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Smartphone Impact Seen On In-Car Systems

EL SEGUNDO, CALIF

. — Smartphones could influence
the direction of vehicle-infotainment systems as
much as they have affected the MP3 player, in-vehicle
telephony and portable navigation device (PND) markets,
iSuppli reported.

The potential influence of smartphone on infotainment
systems comes from the phones’ multitouch
user interface and App Stores that sell third-party applications.
“Together, these trends are enabling the
smart phone to exert an increasing impact on multiple
industries, including automotive infotainment,” iSuppli
said in a recent research report.

Smartphones and other types of cellphones have
already led automakers to incorporate Bluetooth
hands-free technology into their infotainment systems.
Bluetooth is available as optional or standard
equipment in 93 percent of model year 2010 vehicles
in the U.S. and 75 percent of models in Western
Europe, iSuppli said. Almost 100 percent of
smartphones sold have Bluetooth features, and more
than 80 percent of all mobile phones sold worldwide
come with Bluetooth.

Smartphones have also become a leading source of
digital music played through vehicle head units, mostly
via USB interfaces, stereo Bluetooth, and iPod or auxiliary
interfaces, iSuppli said.

Smartphones’ impact on PNDs has also been
strong, iSuppli said. The company cited the introduction
one year ago of free navigation functions on the
Android operating system, which in turn forced down
the price of PNDs and caused PNDs to peak in importance.
Worldwide PND sales are declining or projected
to decline in most regions of the world in the years
to come, iSuppli said. As a result, “PND manufacturers
are moving into the in-vehicle navigation segment
with low-cost PND-based systems, which in turn is
putting price pressure on the suppliers of traditional
in-vehicle navigation systems,” iSuppli said.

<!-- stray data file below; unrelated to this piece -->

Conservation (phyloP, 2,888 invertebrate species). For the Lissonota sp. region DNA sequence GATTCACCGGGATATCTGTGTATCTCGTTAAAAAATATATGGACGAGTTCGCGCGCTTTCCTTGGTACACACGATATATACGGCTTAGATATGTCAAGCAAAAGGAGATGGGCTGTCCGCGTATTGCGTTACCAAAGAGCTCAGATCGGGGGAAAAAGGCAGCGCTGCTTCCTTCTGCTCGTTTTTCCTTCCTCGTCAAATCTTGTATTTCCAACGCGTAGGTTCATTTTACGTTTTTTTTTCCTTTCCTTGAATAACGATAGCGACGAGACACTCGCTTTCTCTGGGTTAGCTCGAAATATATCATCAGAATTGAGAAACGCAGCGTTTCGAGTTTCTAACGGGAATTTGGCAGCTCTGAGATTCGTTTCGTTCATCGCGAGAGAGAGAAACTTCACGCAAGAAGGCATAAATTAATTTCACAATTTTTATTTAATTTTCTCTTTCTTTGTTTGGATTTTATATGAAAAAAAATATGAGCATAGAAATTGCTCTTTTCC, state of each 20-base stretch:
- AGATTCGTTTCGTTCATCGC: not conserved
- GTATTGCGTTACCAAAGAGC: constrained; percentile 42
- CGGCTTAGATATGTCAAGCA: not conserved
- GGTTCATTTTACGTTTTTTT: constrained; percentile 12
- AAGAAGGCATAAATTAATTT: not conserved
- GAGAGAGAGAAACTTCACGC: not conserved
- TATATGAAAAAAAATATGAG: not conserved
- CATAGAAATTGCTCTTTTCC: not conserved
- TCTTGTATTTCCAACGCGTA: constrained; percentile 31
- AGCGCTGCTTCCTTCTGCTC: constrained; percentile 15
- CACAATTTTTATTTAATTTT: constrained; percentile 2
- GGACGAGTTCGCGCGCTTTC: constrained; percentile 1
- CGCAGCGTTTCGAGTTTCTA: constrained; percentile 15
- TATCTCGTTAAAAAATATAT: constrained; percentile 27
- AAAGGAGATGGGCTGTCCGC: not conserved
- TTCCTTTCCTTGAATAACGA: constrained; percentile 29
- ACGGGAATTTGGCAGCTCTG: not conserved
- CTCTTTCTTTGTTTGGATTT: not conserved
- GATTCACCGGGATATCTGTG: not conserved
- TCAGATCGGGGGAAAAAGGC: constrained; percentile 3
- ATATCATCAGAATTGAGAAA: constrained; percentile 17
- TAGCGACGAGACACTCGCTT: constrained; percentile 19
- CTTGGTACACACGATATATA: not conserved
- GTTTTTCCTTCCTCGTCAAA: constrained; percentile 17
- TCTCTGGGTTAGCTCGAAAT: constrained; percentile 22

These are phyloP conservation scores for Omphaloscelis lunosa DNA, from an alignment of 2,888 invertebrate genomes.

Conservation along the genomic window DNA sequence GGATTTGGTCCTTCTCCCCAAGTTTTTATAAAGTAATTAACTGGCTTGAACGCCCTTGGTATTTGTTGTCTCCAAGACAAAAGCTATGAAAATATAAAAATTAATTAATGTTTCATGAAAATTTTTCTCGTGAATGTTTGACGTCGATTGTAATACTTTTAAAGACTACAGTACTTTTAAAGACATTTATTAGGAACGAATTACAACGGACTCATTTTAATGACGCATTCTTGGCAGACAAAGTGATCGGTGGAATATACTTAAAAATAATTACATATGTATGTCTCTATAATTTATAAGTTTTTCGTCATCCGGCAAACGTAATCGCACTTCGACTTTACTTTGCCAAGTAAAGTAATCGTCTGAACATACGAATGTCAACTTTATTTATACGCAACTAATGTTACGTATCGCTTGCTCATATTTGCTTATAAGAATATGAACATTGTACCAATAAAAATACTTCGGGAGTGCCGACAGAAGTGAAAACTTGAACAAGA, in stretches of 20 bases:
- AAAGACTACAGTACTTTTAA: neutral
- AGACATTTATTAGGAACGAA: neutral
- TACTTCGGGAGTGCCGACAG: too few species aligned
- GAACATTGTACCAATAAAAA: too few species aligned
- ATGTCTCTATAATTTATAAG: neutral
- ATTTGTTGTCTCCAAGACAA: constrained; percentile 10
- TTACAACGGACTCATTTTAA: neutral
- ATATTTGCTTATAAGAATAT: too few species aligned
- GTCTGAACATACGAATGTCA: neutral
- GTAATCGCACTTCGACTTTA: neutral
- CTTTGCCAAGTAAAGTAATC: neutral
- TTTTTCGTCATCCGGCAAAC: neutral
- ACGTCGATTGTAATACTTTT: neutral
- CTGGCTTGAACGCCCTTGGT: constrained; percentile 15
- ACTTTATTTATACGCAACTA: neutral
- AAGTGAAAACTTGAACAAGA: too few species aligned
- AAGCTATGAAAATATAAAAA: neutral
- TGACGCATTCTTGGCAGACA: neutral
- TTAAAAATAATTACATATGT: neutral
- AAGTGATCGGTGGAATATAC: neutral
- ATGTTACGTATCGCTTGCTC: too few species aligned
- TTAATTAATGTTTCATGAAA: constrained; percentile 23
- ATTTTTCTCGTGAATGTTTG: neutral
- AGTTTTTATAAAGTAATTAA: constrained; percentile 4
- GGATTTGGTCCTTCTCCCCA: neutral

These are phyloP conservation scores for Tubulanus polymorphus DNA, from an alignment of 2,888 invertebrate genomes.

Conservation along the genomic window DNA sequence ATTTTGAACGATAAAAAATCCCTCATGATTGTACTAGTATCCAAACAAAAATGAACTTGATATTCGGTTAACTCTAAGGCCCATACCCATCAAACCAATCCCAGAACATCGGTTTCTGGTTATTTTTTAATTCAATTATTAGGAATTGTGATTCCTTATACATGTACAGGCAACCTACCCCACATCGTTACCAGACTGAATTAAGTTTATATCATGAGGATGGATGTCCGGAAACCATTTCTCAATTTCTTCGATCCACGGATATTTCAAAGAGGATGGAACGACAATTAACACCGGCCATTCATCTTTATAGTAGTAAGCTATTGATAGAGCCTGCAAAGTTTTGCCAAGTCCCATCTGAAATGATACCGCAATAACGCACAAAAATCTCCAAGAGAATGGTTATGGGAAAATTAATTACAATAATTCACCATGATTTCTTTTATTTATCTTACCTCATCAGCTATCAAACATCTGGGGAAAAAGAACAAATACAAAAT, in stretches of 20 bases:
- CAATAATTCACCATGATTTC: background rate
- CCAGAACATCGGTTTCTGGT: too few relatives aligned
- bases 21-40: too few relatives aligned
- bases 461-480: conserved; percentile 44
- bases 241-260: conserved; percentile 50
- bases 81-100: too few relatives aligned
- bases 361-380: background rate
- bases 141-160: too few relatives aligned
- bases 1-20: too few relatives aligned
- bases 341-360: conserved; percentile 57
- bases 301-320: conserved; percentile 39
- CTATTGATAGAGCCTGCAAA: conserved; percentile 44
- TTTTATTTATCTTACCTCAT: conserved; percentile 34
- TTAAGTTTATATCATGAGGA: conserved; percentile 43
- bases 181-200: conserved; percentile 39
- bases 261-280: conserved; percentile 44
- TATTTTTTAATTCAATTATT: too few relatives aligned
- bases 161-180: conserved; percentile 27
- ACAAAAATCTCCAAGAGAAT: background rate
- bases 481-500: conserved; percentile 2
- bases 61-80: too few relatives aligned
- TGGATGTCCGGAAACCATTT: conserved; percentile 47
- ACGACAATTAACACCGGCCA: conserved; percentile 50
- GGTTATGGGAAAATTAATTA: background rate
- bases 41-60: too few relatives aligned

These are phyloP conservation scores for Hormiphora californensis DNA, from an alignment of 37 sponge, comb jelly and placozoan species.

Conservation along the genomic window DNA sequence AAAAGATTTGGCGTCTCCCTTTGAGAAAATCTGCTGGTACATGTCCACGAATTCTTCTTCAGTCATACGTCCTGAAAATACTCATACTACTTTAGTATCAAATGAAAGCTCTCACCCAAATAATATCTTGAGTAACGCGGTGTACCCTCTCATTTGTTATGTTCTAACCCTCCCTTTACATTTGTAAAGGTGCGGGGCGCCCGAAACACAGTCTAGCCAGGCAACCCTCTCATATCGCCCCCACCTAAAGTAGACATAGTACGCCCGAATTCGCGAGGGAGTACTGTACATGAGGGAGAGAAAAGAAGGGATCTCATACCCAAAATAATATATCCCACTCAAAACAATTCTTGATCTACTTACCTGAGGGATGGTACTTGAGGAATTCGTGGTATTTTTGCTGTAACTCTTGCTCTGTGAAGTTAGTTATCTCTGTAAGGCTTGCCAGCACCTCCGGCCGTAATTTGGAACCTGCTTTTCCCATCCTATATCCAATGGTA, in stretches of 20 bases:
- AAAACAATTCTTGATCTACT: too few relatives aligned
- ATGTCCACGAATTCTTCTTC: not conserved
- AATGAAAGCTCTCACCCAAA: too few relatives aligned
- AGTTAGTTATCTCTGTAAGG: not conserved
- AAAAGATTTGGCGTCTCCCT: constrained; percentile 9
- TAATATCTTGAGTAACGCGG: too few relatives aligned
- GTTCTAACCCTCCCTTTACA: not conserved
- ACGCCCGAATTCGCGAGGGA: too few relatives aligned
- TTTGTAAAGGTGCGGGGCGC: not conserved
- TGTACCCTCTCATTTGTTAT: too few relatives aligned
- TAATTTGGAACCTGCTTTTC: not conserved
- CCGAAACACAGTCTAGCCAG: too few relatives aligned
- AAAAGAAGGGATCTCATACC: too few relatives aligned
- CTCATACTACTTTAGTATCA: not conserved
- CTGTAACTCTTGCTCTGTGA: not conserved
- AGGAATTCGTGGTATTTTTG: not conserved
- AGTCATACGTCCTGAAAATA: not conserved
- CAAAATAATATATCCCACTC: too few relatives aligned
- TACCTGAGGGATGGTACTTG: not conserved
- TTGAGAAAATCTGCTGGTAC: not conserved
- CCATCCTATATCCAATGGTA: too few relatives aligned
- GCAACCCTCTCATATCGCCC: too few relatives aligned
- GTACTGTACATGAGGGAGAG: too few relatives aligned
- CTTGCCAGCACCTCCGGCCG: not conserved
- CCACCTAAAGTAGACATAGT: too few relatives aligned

In the future, auto infotainment systems might adopt
smartphone operating systems, primarily the Android
OS but also the Genivi consortium’s MeeGo platform
for Nokia high-end smartphones, iSuppli said. A growing
number of smartphone apps, the company also
noted, are already focused on vehicle applications
such as remote control of door locks, windows, air
conditioning and remote starting.

Another coming smartphone influence on infotainment
systems is Terminal Mode, a head-unit-to-smartphone
interface “that will render the smartphone display
on the head-unit display,” iSuppli explained.

A “long-term possibility” also exists for smartphones
to become the “computing and communication platform
portion” of head units, which would provide the
Human-Machine Interface (HMI) for in-vehicle entertainment
as well as interfaces to other vehicle systems.
In this scenario, motorists would be able to use
their preferred smartphone as their content source,
lowering the price of an infotainment system price
while making it possible to upgrade functionality when
a better smartphone comes along. This scenario, however,
might be adopted only for entry-level vehicles to
keep new-car prices low, iSuppli noted.

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